And then, just for a moment, they saw - Jesus revealed Himself to them as the stranger that had been walking with them! He was alive, risen from the dead. He had fulfilled all the Word of God. And their sadness and disappointment was now gladness and joy!


And so it is for us here today. We are disappointed and sad, but the Word of God gives us hope. The Word of God which tells us that Jesus died in order to destroy death, so they we who die might have the hope of life again. The hope expressed by Job when he said:


For I know that my Redeemer lives,

and at the last He will stand upon the earth.

And after my skin has been thus destroyed,

yet in my flesh I shall see God,

whom I shall see for myself, and my eyes shall behold,

and not another.


After my skin has been destroyed, he says, my flesh, my eyes, I myself shall see God, as those disciples walking home to Emmaus did for a moment. But for Job it will be for more than a moment, because his flesh, his eyes, he himself will be raised from the dead, never to die again. Because our Redeemer lives!


We sang that loud and strong on Sunday. Weíll sing it again at the conclusion of the service today. It is what gives us hope in this world of sin, disease, and death. Because we know that though we die, we too are going to rise and see God - our flesh, our eyes, we ourselves - and not just for a moment, but for eternity. Because our Redeemer lives!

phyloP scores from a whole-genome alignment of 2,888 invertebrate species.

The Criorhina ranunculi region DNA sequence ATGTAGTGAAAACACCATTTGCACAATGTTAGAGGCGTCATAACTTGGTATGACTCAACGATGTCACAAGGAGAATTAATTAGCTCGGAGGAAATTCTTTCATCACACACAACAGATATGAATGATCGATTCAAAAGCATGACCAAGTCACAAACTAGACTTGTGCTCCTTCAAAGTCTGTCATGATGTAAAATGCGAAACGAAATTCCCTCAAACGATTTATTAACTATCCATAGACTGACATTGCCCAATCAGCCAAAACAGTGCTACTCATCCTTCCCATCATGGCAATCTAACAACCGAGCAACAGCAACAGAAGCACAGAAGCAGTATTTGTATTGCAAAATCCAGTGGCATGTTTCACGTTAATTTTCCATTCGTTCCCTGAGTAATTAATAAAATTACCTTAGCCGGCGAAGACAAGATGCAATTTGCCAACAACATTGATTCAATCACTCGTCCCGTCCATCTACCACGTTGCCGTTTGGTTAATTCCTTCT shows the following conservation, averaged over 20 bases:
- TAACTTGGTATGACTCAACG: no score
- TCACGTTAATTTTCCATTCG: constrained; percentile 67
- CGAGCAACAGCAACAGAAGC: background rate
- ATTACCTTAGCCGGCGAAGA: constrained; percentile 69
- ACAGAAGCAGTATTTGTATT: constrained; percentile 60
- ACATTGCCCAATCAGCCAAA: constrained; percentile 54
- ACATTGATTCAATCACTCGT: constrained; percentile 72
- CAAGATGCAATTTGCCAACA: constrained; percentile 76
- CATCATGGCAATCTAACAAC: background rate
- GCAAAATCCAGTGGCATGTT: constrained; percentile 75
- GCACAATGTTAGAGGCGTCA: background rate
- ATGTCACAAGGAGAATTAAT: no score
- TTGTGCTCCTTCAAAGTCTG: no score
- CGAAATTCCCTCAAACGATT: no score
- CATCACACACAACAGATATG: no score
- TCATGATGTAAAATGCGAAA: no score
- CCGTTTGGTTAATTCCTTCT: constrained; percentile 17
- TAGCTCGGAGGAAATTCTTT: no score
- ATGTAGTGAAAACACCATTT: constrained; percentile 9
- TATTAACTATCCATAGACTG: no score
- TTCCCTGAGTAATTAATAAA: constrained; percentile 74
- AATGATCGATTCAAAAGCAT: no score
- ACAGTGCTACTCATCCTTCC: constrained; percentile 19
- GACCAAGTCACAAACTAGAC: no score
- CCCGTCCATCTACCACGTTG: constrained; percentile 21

And Phyllis, she loved to sing. Whether it was in the choir, or as we sat at her dining room table, or in one of her other more recent rooms at Greenspring, having a service. The psalm we spoke today, Psalm 100, said: make a joyful noise unto the Lord - that was Phyllis. And Easter hymns, like the ones we are singing today, she especially liked to sing.


In those services, she would often express to me her worry that she was doing the right things; she knew her sins were many and great. So how thankful she was to hear again and again that she was a baptized child of God with a heavenly Father who loved her more than she knew. How wonderful for her to hear the words of absolution, that all her sins, every one of them, are forgiven in Jesus. How grateful she was to receive Jesusí Body and Blood in the Lordís Supper, to eat and drink the forgiveness and life of her Redeemer.


And one day, to help her remember all this between my visits, I gave her an icon of Jesus as the Good Shepherd - it was still hanging in her rooms at Greenspring. And I put a little sticker on it with her name and an arrow. And I stuck it onto that icon so that the arrow pointed to the lamb on Jesusí shoulders, and I said: Phyllis, thatís you. Yes, youíre a sinner, but Jesus died for you, Jesus has rescued you, and Jesus is carrying you. So youíre good - good now to live in His joy, and good to go whenever He will call you home, which He did last week. Sad for us, but oh, how good for her!